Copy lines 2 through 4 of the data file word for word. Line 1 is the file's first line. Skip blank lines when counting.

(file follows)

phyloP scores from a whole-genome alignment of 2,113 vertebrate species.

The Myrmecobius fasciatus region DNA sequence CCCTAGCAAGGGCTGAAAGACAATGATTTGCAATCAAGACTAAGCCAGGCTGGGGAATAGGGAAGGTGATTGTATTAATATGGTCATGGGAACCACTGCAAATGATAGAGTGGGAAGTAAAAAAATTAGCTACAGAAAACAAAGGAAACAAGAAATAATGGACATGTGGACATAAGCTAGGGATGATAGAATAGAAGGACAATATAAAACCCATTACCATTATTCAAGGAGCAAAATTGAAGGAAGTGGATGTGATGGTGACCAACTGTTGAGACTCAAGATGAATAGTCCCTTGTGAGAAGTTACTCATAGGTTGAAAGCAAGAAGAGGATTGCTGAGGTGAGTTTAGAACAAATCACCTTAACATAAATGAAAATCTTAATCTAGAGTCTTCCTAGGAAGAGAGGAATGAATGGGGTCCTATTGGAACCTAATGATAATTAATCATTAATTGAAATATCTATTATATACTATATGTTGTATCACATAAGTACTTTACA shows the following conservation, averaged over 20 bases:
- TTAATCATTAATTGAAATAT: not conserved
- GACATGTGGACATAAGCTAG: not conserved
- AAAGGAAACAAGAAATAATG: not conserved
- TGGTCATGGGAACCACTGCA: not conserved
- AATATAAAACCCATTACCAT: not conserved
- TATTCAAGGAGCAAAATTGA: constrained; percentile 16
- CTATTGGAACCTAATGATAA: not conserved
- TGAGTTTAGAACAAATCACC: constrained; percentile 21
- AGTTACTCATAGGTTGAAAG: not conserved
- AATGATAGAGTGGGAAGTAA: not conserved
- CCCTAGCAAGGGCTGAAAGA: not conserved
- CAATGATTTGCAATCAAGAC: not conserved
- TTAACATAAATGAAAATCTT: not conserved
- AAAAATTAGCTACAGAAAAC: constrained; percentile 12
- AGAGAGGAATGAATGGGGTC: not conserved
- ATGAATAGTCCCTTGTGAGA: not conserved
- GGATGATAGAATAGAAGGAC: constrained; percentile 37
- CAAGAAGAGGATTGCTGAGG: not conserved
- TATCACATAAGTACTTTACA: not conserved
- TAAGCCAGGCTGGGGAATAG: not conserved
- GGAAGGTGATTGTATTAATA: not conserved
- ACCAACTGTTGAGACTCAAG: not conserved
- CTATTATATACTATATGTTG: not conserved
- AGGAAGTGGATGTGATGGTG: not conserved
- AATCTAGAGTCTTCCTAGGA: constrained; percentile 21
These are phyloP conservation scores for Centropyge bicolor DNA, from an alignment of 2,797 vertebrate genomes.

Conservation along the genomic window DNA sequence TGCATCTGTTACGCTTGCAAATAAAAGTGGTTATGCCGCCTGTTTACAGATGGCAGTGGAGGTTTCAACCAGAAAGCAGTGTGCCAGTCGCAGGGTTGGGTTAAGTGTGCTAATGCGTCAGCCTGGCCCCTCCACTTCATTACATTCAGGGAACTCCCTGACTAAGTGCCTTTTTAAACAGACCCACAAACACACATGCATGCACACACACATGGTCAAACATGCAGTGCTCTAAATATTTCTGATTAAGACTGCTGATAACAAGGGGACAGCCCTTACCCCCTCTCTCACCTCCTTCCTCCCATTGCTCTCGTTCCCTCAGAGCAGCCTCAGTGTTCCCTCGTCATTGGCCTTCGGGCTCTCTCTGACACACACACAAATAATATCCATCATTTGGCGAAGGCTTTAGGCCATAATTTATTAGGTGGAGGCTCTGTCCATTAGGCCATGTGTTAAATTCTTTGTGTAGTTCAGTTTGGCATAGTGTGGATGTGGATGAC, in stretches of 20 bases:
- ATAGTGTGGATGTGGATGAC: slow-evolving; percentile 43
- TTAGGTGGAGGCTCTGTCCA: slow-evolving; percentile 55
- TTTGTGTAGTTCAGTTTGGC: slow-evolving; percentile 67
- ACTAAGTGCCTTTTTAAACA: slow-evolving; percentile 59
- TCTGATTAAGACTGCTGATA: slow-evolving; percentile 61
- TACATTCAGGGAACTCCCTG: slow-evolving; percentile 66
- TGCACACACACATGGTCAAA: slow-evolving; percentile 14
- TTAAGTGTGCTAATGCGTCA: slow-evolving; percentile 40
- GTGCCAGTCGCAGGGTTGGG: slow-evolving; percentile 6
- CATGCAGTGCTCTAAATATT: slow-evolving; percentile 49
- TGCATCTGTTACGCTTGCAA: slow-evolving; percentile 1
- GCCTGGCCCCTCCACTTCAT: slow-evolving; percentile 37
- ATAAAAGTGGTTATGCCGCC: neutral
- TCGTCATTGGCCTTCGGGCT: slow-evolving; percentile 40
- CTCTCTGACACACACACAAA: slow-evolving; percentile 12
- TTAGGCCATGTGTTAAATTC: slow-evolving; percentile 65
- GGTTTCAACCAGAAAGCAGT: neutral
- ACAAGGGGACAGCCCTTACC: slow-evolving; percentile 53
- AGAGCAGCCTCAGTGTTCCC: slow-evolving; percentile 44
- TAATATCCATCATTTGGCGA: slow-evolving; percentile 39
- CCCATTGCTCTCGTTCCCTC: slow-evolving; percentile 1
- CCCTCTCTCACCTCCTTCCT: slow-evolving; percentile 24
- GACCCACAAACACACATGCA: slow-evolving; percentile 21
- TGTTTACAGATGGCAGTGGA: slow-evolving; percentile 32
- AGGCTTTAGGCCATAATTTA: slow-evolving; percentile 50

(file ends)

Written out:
The Myrmecobius fasciatus region DNA sequence CCCTAGCAAGGGCTGAAAGACAATGATTTGCAATCAAGACTAAGCCAGGCTGGGGAATAGGGAAGGTGATTGTATTAATATGGTCATGGGAACCACTGCAAATGATAGAGTGGGAAGTAAAAAAATTAGCTACAGAAAACAAAGGAAACAAGAAATAATGGACATGTGGACATAAGCTAGGGATGATAGAATAGAAGGACAATATAAAACCCATTACCATTATTCAAGGAGCAAAATTGAAGGAAGTGGATGTGATGGTGACCAACTGTTGAGACTCAAGATGAATAGTCCCTTGTGAGAAGTTACTCATAGGTTGAAAGCAAGAAGAGGATTGCTGAGGTGAGTTTAGAACAAATCACCTTAACATAAATGAAAATCTTAATCTAGAGTCTTCCTAGGAAGAGAGGAATGAATGGGGTCCTATTGGAACCTAATGATAATTAATCATTAATTGAAATATCTATTATATACTATATGTTGTATCACATAAGTACTTTACA shows the following conservation, averaged over 20 bases:
- TTAATCATTAATTGAAATAT: not conserved
- GACATGTGGACATAAGCTAG: not conserved